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Three Habits Emotionally Intelligent Leaders Can Embrace to Improve Their Team Members’ Motivation

Most people do not listen with the intent to understand; They listen with the intent to reply.   Stephen Covey

Since 1984 when Daniel Coleman had begun sharing his work on Emotional Intelligence, the value of (EI) had gained tremendous momentum in the workforce. Today, EI is a core skill needed in life and more so for successful leadership. During the month of October, we celebrate Emotional Intelligence (EI) Awareness Month. While in the previous article we focused on Self-Awareness and self-regulation, this one will focus on Social Regulation

Social-Awareness and Social-Regulation are the third and fourth dimensions of Emotional Intelligence. It is one thing to become more aware of your own emotions, understand your triggers and how to manage any of your hot buttons. That will definitely help you control your own emotions.  Yet, it is another skill to be able to understand and be aware of other people’s emotional state as well as learn how to properly relates to them in both calm or heightened emotional states. 

According to a survey by career builder in 2011 (75%) of hiring managers stated they would be more likely to promote an employee with high emotional intelligence.  What about those that are already in leadership positions and have poor skills?  Well, Emotional Intelligence is a core skill that can be developed. Here are three habits to practice that help you develop better relationships regardless of whether you are currently in a leadership position or looking for your opportunity to be promoted.
Three Habits for better Social Awareness and Social Regulation 

  1.  Practice Active Listening – are you actually paying attention to what someone is saying to you or are you just waiting to have your turn in the conversation? Let your team members know that you truly are not just listening but you really hear what they say. Be patient when somebody takes longer to formulate an answer, make proper eye contact and pay attention to non-verbal cues from their body language hi Bruce, and double checking on when we can do the computer and parts hand off today.
  2. Develop a Sense of Empathy – not all people are born alike. Some of us are more emotional than others. As a leader, it is essential to understand and respect your team members emotions.  It does not mean that you justify emotional outbursts, it means you understand there are issues that might be challenging for them.  Support them by finding the right solutions and acknowledging their feelings.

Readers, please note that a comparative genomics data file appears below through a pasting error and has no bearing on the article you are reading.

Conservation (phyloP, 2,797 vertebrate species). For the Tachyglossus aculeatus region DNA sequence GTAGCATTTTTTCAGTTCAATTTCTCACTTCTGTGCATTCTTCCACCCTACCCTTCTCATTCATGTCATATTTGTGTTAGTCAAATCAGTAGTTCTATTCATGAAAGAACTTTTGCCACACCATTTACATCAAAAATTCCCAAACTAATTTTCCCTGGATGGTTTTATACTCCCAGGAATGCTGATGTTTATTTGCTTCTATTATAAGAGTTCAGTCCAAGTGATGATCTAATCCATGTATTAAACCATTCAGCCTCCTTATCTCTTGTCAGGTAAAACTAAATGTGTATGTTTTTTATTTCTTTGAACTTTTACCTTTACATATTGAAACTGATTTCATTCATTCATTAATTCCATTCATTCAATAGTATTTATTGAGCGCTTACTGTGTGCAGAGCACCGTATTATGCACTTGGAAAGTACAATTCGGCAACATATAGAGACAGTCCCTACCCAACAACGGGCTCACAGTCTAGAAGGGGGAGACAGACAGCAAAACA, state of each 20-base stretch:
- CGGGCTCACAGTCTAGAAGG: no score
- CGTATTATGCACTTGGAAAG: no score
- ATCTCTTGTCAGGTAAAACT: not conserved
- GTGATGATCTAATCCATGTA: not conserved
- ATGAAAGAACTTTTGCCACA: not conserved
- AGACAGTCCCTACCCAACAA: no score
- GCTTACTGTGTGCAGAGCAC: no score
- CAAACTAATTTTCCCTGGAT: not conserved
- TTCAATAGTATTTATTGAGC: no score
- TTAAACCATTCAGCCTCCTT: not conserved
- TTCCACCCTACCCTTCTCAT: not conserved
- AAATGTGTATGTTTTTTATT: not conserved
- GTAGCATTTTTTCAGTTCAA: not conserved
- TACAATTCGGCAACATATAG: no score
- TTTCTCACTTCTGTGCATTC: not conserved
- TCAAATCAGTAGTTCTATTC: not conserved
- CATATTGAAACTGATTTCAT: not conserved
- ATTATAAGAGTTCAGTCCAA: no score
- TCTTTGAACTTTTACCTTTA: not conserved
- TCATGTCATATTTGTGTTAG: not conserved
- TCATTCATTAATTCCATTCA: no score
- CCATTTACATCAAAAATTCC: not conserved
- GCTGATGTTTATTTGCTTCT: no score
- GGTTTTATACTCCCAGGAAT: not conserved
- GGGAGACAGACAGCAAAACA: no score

3. Show your appreciation – gratitude is a powerful gift one can offer. Regardless of whether you innately know you’re doing a good job; it is always validating when your efforts are appreciated. When you show your appreciation and acknowledge your team members for a job well done it helps them feel valued and ads to their confidence.  Neuroscience shows that appreciation causes the brain to release Dopamine and Serotonin which are the “feel-good” hormones. As a result, team members will choose to repeat the same “good behavior” in order to experience that same Dopamine rush in the future.

When These habits are modeled by the leadership and shared across the entire organizations, we create the opportunity to develop a more affective and engaged culture.  Cultivating an environment with a higher level of understanding and acceptance, ultimately results in a stronger more collaborative and productive organization.


Bio:  Dr. Karen Jacobson is the founder of Aligned Leadership Academy offering effective strategies for creating YOUR highest edge and setting a PACE to develop High-Performance organizations.  She is the author of Power Conversations bringing to the table over 30 years of training experience with extensive knowledge in fields of Neuroscience, Emotional Intelligence, and Human Potential